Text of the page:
NASA scientists said as they unveiled the vehicle that the rover going to Mars next year will not only discover clues to ancient life but will also pave the way for future manned missions.
The rover was built in the large chamber of the Jet Propulsion Laboratory in Pasadena, near Los Angeles, where its driving machine was successfully tested last week. In July 2020 the rover will depart Earth from Cape Canaveral, Florida. With this, it will become the fifth American rover to land on Mars.
“It’s designed to detect the signs of life, so we’re sending various tools with it that will help understand the geographical and chemical contexts on the surface of Mars”, said Matt Wallace, deputy head of the mission. But the devices are 23 cameras, two hearing aids, which will listen to the winds of Mars and have lasers for chemical analysis.
Once collected, the samples will be hermetically sealed in packages by the rover. The packages will then be dispatched on the planet’s surface, where they will lie until a future mission can transport them back to Earth.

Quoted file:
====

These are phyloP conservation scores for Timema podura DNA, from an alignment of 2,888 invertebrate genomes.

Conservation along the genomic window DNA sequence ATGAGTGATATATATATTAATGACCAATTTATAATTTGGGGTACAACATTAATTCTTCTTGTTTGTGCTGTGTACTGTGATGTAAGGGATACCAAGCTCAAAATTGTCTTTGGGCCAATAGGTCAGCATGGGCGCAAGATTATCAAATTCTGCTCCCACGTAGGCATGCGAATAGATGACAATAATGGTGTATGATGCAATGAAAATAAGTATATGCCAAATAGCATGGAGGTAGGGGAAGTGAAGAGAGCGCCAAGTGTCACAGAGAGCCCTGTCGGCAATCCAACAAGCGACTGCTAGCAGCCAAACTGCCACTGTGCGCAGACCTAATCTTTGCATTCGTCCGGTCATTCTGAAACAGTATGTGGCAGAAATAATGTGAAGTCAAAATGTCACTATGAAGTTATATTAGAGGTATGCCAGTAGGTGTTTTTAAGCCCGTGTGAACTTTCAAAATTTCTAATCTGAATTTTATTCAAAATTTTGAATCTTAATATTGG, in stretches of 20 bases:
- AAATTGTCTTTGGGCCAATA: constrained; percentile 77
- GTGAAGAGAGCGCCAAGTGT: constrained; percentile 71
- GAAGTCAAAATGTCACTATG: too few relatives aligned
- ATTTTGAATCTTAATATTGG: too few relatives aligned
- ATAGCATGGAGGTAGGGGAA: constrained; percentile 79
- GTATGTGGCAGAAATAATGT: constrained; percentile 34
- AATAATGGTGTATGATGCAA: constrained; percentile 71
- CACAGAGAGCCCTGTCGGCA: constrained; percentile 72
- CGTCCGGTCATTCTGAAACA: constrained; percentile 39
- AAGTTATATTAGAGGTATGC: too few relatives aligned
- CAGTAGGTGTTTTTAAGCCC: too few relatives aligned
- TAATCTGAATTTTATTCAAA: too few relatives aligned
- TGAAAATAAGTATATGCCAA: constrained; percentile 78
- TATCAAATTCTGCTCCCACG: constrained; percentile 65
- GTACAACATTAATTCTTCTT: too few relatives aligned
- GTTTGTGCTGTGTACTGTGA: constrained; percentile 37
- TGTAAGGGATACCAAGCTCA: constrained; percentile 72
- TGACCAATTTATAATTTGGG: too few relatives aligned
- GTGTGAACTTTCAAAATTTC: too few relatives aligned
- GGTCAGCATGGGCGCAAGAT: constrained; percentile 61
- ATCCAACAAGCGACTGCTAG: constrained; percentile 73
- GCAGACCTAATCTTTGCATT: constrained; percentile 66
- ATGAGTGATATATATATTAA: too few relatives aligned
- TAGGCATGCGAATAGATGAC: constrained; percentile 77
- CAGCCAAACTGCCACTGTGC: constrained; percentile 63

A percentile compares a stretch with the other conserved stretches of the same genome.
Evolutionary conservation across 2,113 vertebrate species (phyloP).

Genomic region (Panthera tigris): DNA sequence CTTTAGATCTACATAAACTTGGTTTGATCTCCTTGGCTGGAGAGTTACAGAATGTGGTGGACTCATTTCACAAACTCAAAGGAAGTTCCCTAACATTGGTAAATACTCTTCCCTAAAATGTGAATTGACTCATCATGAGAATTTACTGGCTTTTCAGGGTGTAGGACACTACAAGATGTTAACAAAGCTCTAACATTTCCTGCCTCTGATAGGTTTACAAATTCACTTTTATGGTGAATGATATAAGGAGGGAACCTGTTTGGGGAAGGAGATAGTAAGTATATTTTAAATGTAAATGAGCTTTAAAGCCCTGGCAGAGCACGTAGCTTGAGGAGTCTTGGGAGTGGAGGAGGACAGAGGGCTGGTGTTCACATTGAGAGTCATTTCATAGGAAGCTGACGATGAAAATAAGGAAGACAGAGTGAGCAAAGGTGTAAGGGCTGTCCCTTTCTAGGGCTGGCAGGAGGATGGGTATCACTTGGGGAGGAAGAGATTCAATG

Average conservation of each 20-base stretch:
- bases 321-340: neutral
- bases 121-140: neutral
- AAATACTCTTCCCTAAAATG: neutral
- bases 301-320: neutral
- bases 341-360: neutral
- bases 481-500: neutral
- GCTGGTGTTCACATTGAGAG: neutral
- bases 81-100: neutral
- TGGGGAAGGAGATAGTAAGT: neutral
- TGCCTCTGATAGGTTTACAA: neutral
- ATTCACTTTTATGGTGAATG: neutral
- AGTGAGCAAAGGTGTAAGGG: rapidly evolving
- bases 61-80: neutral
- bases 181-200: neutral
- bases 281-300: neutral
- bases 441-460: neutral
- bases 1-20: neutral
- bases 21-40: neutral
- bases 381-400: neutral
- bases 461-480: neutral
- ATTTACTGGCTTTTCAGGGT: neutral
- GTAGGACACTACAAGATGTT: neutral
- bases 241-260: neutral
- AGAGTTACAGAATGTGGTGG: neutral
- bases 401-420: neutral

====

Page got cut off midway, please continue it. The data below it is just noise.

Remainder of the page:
“We are wishing to move fairly fast. We’d like to see the next mission launched in 2026, which will get to Mars and pick up the units, put them into a rocket and propel that sample into orbit around Mars,” said Wallace. “The sample would then rendezvous with an orbiter and the orbiter would bring the sample back to the Earth.” Samples should communicate Earth “in a decade or so,” he added.
To maximize its possibility of unearthing traces of ancient life, Mars 2020 will land in a large dried-up delta called Jezero. The site, selected after years of scientific discussion, is a crater that was once a 500-yard-deep lake. It was already attached to a network of rivers that flowed some 3.5 to 3.9 billion years ago.
The crater measures just under 30 miles across, and experts hope it may have protected ancient organic particles. The Mars 2020 mission also carries hopes for an even more challenging target – a human mission to Mars. “I think of it, really, as the first human precursor mission to Mars,” said Wallace.
Equipment on board “will allow us to make oxygen” that could one day be utilized both for humans to breathe, and to fuel the departure from Mars “for the return trip.” The ambitions come as a new space race hots up, with Beijing increasingly vying to threaten US dominance.